Grains Research and Development

Date: 03.11.2014

Robot dawn in central Queensland

Author: Clarisa Collis

Photo of Andrew and Jocelyn Bate at proof-of-concept trials

Andrew and Jocelyn Bate look to the future of grain growing with an early vision of a prototype agricultural robot undergoing proof-of-concept trials on their family's property near Emerald, Queensland.

PHOTO: Clarisa Collis

For Central Queensland growers Andrew and Jocelyn Bate, the era of farm robots has well and truly arrived.

Announcing its arrival are beams of infrared light moving slowly across the couple’s cropping area, revealing where an agricultural robot is seeking out and killing weeds.

The Bate family has been hosting proof-of-concept trials for a futuristic farmhand called AgBot for about two years on their 4000-hectare property at Gindie, Queensland, 20 kilometres south-west of Emerald.

Currently working to kill weeds on their fallow country, the autonomous machine, or AgBot, is the product of a $1.8-million research project that the couple initiated and partly funded.

The research project includes Queensland University of Technology, the Australian Centre for Field Robotics and the Bates’s own company, SwarmFarm.

Speaking at a GRDC Grains Research Update at Warra, Queensland, Andrew said the prototype is the forerunner for a much larger vision that he has to revolutionise grain growing.

AgBot is the prototype for a planned coordinated fleet of lightweight, low-cost robots that work together, using two-way radio communications, to perform a range of mechanised tasks such as spraying, spreading, seeding, harvesting and data collection.

Grounding this science-fiction concept are three imperatives: reduced expenditure on machinery; reduced input costs for herbicides, fungicides, fertiliser and seed; and reduced soil compaction.

Photo of AgBot

The AgBot's new linkage bar design.

To meet these specifications, the prototype has been developed using basic hardware and inexpensive software.

For example, the AgBot uses a $200 camera lens to identify obstacles and navigate without using expensive real-time kinetic GPS systems. Weeds are selectively sprayed using WEEDit® optical sensor technology.

Since the research began in 2013, Andrew said the AgBot has evolved from an electric golf buggy into a more utilitarian machine – a self-powered, automated, three-point linkage bar.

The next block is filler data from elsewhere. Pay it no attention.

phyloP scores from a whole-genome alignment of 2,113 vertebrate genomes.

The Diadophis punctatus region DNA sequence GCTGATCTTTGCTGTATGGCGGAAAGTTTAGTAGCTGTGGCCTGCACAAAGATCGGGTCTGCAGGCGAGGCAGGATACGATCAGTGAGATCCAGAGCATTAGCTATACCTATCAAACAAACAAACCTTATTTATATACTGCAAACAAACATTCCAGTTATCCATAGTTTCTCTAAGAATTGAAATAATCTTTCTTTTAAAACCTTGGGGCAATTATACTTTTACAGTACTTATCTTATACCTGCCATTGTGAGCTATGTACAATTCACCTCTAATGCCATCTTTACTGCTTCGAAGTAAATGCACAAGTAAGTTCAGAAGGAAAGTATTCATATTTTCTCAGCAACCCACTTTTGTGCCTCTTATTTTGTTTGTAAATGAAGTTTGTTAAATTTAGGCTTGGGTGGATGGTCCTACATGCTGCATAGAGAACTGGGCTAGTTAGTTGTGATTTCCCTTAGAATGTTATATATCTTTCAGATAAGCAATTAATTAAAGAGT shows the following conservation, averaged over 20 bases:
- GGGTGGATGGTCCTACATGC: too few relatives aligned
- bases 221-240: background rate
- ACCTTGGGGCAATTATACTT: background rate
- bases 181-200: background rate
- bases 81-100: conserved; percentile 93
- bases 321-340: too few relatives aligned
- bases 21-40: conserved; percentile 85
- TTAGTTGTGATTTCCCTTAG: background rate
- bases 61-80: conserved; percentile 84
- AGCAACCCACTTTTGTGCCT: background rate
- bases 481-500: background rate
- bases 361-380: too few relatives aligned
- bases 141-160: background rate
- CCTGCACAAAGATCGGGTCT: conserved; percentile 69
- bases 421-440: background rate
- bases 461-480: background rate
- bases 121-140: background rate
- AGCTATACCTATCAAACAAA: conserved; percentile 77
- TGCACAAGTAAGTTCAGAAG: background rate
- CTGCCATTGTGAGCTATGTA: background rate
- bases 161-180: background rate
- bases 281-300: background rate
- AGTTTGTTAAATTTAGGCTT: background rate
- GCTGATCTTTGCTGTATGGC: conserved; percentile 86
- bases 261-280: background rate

The linkage bar design also means the robot can be coupled to other farm equipment and adapted to a range of mechanised tasks.

For example, attaching a weed wiper to the self-powered AgBot allowed the couple to crop-top weeds across part of their 1500ha chickpea crop in 2014.

Weighing about 200 kilograms, compared with the 21-tonne burden of a conventional sprayer, also means the AgBots can venture into wet paddocks immediately after rain to spray weeds, allowing for more efficient control and. potentially, less herbicide use.

The slow speed of the prototype, which travels at up to 15 kilometres per hour, is another design feature expected to improve the precision of weed spraying.

In contrast with high-speed sprayers, the AgBot’s slow speed makes it capable of managing individual plants, as opposed to requiring large plant populations to target.

“Shielded sprayers and weed wipers are not practical on a conventional sprayer that travels at 28km/h,” Andrew said.

He said the projected reduction in chemical inputs means reduced environmental impacts and reduced selection pressure for herbicide resistance. The research has also been exploring the possible use of chemical alternatives that can take advantage of the slower operating speeds.

“Alternative approaches to weed control that target individual plants, such as microwave and steam technologies, could be grafted onto the prototype’s existing capabilities,” he said.

Andrew said another benefit likely to result from a gang of robots was the ability to minimise downtime caused by machinery breakdowns.

When equipment fails, relying on a single machine generally sees grains operations grind to a halt, whereas using several small robotic units could reduce or avoid downtime.

In the event that an AgBot might become bogged in the paddock, other robots in its gang can pick up the slack – sharing its workload and even navigating around the inactive machine, he said.

Andrew said the emphasis on technology that allows the robots to function as a cooperative swarm has already led researchers to develop a “docking and filling” system that enables the AgBots to automatically refuel.

The research partnership has opted to power the prototype with diesel because it is more cost-effective and less bulky than electric and solar alternatives.

With trials to test the prototype’s performance in different farming systems and growing regions starting in early 2015, Andrew hopes the AgBot will be available commercially for weed control as early as 2016.

More information:

Andrew Bate,

www.swarmfarm.com

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